14 July 2021

Tweed Regional Gallery, Le Salon des Refusés!


 Evening Prayer Brunswick Heads, 10 July, 2021 oil on canvas board, 30 X 25 cm

                   Evening Prayer Brunswick Heads, 10 July, 2021 oil on canvas board, 30 X 25 cm

These are from the other night. It was a difficult sky and I had to grit my teeth to find a way through it. But patience is the key, and I waited until I found a hand-hold in the cloud bank.

It was one of those very melodramatic skies which stops people in their tracks to grab their phones for a photo. And why not? These are amazing skies.

But I rarely take photos of skies myself. For some reason, I always feel like the result will be just a colourful photo, nothing more. Nice, but something too far removed from the experience.

But by the same token, I cannot imagine that others would find anything more in my skies than perhaps that. But I don't paint for others in the same way as one might show off a photograph to others. I paint for myself. It's a purely selfish act.

Painting a sky requires a decent colour sense and certain drawing skills but nothing like those needed to work from the figure. Painting the melodrama of these kinds of skies needs an anxious spirit too, for they must be done super fast, at least, this is how I work. I consider all these to be 'studies'. Consequently, they often possess an unfinished feeling, and one either understands that and appreciates it, or these pictures will have little meaning for them. 

I recently proposed to make an exhibition of about 120 of these paintings on several long walls of about 96 meters total. The Regional Gallery is a beautiful contemporary space made of glass and steel, and I would have been very happy to see these pictures there. Alas, it was rejected because they felt the work wasn't good enough. After much thought, I realised that they didn't understand this idea of 'the unfinish'. If they had, they would have enjoyed the 'mistakes'; the splotches, and unintended marks and weird brush strokes which give them character but most importantly, their unity too. Then again, realistically speaking, they just probably thought the work was inferior.

I had written what I thought was an interesting proposal for a show which included a diverse selection of paintings as well.

They didn't understand that I am a kind of Expressionist, though an anchored one, one moored onto a spot in front of a motif outdoors from which to glean enough pictorial information with my eyes in order to make a palette, then a picture. Naturally, the work is messy and full of air, big wind and full of life too, hopefully, even when they don't succeed. I work quickly, and quite spontaneously like an Expressionist of yesteryear, but I work from a motif at the beach not enclosed in a dark studio of my mind alone.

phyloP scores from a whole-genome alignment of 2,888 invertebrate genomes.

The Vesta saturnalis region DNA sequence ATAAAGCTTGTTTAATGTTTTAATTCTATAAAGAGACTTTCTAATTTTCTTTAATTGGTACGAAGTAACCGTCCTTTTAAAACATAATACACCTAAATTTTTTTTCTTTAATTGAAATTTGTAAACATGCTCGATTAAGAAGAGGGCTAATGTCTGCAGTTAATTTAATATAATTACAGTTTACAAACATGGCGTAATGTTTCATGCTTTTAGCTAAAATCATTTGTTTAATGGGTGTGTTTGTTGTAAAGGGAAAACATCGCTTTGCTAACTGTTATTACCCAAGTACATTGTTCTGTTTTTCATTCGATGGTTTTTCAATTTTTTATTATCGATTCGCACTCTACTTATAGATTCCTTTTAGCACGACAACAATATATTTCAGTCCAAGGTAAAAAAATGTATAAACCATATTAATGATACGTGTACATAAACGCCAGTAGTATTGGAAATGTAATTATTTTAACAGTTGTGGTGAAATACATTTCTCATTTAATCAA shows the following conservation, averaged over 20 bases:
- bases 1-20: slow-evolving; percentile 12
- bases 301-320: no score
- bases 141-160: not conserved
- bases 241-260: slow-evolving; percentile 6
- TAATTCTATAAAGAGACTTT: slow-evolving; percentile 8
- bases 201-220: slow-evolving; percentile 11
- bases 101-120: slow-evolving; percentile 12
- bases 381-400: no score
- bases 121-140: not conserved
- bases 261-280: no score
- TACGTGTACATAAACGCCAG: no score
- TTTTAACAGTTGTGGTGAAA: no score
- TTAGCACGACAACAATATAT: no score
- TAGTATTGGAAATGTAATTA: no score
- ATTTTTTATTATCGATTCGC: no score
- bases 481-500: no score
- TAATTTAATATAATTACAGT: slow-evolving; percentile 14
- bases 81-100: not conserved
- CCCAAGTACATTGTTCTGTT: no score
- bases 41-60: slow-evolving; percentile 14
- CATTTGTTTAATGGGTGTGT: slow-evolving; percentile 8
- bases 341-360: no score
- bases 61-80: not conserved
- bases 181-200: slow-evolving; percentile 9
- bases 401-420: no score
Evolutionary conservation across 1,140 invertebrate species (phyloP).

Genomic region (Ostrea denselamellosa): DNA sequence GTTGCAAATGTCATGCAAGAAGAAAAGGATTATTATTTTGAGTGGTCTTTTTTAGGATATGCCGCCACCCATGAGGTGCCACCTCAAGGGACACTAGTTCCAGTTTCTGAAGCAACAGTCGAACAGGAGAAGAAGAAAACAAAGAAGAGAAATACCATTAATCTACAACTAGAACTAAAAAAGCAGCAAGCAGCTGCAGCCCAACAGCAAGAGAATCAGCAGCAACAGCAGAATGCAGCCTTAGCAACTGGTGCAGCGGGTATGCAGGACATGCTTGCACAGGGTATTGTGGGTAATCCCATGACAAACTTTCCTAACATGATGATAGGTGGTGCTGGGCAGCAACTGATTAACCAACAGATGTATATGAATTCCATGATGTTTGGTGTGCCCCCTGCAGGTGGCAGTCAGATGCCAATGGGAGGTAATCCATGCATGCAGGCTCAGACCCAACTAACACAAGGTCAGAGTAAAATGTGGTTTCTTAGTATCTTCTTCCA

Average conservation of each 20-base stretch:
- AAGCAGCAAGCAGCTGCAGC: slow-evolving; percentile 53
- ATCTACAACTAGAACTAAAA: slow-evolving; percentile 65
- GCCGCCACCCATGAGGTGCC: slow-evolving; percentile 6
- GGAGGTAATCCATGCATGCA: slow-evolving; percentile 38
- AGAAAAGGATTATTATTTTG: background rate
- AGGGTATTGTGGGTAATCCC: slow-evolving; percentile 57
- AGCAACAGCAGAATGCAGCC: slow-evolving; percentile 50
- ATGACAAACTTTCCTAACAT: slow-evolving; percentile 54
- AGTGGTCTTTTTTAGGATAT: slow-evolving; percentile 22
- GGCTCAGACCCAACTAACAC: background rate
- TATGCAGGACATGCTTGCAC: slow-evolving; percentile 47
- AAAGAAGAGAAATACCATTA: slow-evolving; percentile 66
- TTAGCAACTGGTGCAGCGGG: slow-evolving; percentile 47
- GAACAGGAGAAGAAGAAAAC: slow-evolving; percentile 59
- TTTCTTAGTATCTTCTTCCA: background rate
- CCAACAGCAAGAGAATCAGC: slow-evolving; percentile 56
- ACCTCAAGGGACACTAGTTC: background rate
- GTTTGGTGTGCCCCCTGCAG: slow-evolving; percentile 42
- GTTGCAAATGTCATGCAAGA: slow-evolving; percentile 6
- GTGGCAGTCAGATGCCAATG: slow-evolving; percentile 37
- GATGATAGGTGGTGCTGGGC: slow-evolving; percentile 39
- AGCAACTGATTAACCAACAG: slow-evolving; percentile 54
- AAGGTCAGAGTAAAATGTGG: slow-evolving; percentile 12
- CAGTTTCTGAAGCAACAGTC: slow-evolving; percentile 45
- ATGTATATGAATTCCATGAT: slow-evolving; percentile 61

After an initial sense of disappointment, I came away from the experience with a curious sense of relief weirdly enough. It not only freed me from worries of being accepted in the art world at large, but also freed me from this parochial community of regional Australia. 

While it is alway nice to be respected by others for one's own work, it is secondary to possessing one's own self-respect, something with which I am sufficiently supplied. 

I imagine now weeks later that perhaps they didn't like the work because they couldn't see it, or was it that they couldn't see the work because they didn't like it? 

But then another reason is that I am too old, not emerging enough, not enough sizzle and too much old steak. Alas, it is what it is, as they say.

Either way, I need to look abroad for a show. 


  1. Sorry for the hurt. But then, you’re so old that hurt means little. Carry on my friend, I love them.

    1. Ha Ha oui,,, mais pas très hurt, quand-même, confounded!

  2. It's their loss! I'm not sure that people understand good painting anymore. The more I see of gallery stuff, the less I'm impressed by what is going on at the moment. I absolutely love what you're doing, which is definitely superb contemporary art. After all, I learned about "motif" from you, even though I dart around my subject matter rather too much!:) I think it would be fantastic to see all these paintings together ... I think you should do this in France and then I could come and see the exhibition!

    1. Merci Grazie!!! Liz, Thank you for checking into this blog, I hadn't realises you were still on it. All good, as they say down here. Every 'loss' becomes a gain at some soon. I am happy to see you out working from the motif chez Vous. Of course, summer is difficult with so much greenery but at he end of the day colours open up like flower petals in the morning sun. I think the Late Autumn and winter is best in France when violets, blue, red, yellow violets thrive everywhere, all held in place by a stern grey sky over head like a schoolmaster. Enjoy the summer!
      I am watching the last hour or two of the Tour de France in bed at night. I have really loved it for so many reasons, sentimental and otherwise, bisous!, X